|Date of Birth||April 5, 1892|
|Place of Birth||Keewatin, Ontario|
|Next of Kin||Mary Walker (mother), Box 157, Keewatin, Ontario|
|Trade / Calling||Timber Buyer|
|Service Record||Link to Service Record|
|Battalion||11th Reserve Battalion|
|Force||Canadian Expeditionary Force|
|Enlisted / Conscripted||Conscripted|
|Place of Enlistment||Port Arthur, Ontario|
|Address at Enlistment||Rainy River, Ontario|
|Date of Enlistment||January 10, 1918|
|Age at Enlistment||25|
|Theatre of Service||Great Britain|
|Prisoner of War||No|
Private Samuel Walker was the son of William Walker and Mary Ogston Christie of Keewatin, Ontario. William was born in Derbyshire, England and Mary in Aberdeen, Scotland. They both came to Canada in the mid-1880s and they were married in Keewatin in 1887. They had at least five children: Alexander Christie (1889), Samuel (5 April 1892), Mary Ellen (1894), William (1897) and Margaret Ella (1905). Margaret died at age one and she’s buried in Lake of the Woods Cemetery in Kenora. William (Sr.) worked as a labourer and later as a lumberman and carpenter. His oldest son, Alexander, passed away in August 1915, at age 26. He’s buried next to his infant sister in Lake of the Woods Cemetery.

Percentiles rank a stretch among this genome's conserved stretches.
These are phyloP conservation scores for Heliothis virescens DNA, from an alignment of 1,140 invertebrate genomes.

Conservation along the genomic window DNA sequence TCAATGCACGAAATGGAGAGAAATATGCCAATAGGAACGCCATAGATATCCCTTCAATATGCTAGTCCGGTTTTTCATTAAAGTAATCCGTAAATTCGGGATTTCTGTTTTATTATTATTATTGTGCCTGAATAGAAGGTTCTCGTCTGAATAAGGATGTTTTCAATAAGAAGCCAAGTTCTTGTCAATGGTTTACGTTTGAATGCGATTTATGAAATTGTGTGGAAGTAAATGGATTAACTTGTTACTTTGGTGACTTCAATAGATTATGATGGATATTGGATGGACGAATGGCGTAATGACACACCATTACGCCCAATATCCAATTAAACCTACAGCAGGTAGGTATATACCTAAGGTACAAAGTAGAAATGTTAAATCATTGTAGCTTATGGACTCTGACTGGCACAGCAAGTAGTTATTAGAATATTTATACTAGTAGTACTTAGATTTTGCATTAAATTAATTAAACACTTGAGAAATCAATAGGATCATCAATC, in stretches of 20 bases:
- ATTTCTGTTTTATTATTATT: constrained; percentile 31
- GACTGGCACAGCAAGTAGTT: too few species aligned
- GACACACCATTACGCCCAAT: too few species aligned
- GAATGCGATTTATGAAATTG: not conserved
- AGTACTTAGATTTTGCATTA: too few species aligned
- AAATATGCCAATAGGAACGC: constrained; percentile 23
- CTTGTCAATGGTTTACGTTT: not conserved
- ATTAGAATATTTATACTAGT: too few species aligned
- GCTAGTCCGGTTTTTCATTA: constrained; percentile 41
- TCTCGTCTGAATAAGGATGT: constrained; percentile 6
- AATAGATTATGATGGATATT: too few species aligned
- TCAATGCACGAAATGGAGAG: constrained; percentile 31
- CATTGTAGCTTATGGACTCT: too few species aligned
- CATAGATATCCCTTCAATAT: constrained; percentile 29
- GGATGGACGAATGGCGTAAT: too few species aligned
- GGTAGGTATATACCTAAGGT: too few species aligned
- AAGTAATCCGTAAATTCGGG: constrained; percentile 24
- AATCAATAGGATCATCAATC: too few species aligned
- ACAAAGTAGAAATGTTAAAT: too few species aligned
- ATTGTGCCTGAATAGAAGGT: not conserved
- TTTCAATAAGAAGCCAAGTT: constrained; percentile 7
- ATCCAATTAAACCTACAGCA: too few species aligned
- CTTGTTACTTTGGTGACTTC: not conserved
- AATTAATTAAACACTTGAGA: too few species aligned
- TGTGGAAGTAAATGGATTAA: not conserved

The war started in August 1914 and conscription was introduced in Canada in the summer of 1917. Samuel and his brother William were both called up for service. Samuel was living in Rainy River at the time, working as timber buyer. He reported as required under the Military Service Act and had his medical in Rainy River in October 1917. He was called up in Port Arthur on 10 January 1918 and assigned to the 1st Depot Battalion, Manitoba Regiment. After just six weeks of training he was on his way overseas, embarking from Halifax on 19 February on the SS Cretic and arriving at Liverpool about two weeks later.
Samuel was transferred to the 11th Reserve Battalion and he served in the UK for the next eight months. He had suffered an accidental gunshot wound in 1912 and it left him with scars on his back, right shoulder and right arm. He was weaker on his right side due to the injury and it affected his training. The Armistice ended hostilities on the Western Front on 11 November and Samuel returned to Canada the same month, sailing from Southampton on 23 November and arriving at Halifax five days later. He was discharged on demobilization on 3 January 1919 in Winnipeg. His brother William had been called up in April 1918 and he served in Canada for a year and a half.
When the 1921 census was taken Samuel and William were both living with their parents in Keewatin and both working at a local sawmill. Samuel later moved to Thunder Bay. His parents died in 1953, his father in April and his mother in August. They are buried next to their children in Lake of the Woods Cemetery in Kenora. William Jr. passed away in 1973 and he’s also interred there in the family plot. Samuel was still living in Thunder Bay at the time but his date of death and place of burial are not yet known.
Samuel and William are commemorated on the R. Douglas Fraser (Town of Keewatin) Roll of Honour and the Municipality of Keewatin “For King and Country” 1914-1918 plaque.
By Becky Johnson